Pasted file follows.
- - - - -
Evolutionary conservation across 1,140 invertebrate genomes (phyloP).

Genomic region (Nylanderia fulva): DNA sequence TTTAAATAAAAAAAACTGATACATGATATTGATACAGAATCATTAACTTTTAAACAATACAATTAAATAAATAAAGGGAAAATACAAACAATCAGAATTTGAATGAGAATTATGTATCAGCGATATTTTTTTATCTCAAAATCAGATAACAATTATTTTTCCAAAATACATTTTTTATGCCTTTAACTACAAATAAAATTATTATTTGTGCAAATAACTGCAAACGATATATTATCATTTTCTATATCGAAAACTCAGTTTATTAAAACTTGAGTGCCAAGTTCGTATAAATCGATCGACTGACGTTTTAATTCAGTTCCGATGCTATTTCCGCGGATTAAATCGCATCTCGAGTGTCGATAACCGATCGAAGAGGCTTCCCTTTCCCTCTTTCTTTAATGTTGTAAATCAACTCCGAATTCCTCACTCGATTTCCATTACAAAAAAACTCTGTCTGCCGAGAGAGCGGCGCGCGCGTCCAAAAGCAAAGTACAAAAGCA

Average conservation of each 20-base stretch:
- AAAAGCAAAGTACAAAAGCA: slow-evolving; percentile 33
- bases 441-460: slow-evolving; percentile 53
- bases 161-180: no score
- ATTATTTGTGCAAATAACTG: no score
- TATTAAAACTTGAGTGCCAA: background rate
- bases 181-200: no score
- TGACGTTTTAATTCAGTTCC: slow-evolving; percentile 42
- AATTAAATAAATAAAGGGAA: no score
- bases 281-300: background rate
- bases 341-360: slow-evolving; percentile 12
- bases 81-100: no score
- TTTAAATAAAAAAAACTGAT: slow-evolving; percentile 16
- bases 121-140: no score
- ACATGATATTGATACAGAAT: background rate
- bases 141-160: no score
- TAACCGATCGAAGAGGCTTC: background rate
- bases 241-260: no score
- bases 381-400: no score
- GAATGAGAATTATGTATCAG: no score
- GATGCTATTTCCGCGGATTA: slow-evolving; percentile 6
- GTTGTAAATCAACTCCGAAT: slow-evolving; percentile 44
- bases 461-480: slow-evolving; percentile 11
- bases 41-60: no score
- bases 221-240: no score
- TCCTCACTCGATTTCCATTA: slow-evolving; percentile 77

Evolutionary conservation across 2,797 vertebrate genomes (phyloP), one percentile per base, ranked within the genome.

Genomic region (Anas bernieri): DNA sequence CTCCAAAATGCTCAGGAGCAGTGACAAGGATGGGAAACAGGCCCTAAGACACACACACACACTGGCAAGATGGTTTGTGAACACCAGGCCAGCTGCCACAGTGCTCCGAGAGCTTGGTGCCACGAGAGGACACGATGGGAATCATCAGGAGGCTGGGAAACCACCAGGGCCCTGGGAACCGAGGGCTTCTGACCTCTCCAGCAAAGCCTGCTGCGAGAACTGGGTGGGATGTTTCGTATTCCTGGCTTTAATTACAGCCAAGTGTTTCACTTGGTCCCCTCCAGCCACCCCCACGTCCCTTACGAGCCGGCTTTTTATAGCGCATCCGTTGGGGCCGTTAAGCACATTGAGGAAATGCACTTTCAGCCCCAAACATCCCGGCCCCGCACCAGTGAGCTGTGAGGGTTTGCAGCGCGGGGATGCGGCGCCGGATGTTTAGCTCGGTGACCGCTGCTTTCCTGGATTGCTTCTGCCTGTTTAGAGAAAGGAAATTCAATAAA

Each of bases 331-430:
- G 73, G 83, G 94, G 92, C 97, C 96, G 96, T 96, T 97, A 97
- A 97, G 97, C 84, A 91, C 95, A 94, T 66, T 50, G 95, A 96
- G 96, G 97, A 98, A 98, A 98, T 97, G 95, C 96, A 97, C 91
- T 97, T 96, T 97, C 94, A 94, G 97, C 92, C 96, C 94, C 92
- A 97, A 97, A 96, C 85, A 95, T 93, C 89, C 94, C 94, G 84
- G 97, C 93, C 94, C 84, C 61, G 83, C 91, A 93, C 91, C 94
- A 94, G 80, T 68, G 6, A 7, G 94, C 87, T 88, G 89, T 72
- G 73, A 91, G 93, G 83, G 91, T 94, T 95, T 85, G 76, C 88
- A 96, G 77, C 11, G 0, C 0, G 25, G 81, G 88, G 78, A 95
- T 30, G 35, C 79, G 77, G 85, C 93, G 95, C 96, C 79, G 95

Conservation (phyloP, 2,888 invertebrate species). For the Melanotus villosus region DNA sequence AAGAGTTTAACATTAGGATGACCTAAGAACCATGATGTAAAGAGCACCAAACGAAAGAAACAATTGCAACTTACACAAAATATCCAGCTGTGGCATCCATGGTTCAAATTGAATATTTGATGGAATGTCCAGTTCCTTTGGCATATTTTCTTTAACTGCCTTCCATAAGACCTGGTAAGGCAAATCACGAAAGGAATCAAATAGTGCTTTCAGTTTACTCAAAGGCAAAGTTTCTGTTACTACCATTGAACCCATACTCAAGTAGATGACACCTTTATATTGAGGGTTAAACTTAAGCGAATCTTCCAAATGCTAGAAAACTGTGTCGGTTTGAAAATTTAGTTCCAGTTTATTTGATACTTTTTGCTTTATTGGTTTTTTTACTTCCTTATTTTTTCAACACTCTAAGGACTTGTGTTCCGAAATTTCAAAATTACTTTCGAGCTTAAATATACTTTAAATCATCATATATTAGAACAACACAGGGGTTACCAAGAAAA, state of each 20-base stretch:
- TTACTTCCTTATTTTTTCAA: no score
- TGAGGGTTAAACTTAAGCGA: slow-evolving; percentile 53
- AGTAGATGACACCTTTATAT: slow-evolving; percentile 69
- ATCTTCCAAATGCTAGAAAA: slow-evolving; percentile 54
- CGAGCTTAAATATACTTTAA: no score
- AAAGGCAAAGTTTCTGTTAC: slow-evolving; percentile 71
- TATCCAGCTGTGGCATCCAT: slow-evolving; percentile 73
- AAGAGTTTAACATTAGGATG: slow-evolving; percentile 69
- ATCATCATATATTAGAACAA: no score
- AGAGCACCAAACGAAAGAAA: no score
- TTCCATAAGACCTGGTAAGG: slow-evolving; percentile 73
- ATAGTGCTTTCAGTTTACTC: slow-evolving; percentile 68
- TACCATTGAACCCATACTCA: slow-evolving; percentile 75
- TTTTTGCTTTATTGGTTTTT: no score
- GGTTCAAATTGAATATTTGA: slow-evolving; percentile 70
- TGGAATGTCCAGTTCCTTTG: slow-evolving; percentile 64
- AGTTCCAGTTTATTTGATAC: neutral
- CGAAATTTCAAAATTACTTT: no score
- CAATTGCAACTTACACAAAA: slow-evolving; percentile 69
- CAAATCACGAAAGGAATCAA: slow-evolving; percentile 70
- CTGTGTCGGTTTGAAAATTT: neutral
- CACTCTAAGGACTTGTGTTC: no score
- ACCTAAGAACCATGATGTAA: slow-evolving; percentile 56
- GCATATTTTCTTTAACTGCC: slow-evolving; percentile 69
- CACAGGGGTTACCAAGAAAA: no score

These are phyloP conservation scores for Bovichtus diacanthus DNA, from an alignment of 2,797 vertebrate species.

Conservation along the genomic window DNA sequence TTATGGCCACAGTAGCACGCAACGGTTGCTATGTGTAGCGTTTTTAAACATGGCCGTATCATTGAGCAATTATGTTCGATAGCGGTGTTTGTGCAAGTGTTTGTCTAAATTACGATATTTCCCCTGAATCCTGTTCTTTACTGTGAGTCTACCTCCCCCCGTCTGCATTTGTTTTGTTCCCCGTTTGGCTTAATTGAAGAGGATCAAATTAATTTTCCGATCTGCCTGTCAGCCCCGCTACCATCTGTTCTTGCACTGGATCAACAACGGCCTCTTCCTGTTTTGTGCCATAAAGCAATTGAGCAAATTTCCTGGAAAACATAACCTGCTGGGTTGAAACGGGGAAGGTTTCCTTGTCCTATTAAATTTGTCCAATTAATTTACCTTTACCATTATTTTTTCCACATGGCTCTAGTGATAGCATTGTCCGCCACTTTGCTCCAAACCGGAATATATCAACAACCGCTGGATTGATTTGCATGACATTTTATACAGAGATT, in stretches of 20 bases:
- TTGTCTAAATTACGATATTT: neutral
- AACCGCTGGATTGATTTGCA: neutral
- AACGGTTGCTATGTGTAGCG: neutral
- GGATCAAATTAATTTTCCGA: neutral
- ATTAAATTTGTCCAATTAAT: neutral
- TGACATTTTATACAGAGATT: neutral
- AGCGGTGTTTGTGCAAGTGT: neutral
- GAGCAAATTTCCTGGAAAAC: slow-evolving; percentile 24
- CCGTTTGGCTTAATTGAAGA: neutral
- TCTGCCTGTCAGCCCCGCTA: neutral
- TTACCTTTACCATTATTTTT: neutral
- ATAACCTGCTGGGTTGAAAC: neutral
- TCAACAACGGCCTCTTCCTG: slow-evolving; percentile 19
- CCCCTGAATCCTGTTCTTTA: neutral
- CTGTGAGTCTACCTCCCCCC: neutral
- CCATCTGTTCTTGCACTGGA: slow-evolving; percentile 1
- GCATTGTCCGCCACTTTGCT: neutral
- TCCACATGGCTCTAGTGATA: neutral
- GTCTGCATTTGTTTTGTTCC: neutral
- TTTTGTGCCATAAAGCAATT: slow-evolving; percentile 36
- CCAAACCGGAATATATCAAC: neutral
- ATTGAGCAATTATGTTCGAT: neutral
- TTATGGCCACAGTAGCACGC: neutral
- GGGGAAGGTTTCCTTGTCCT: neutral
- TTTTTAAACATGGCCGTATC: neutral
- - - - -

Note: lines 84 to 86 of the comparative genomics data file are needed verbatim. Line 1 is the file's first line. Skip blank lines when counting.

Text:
- CTGTGAGTCTACCTCCCCCC: neutral
- CCATCTGTTCTTGCACTGGA: slow-evolving; percentile 1
- GCATTGTCCGCCACTTTGCT: neutral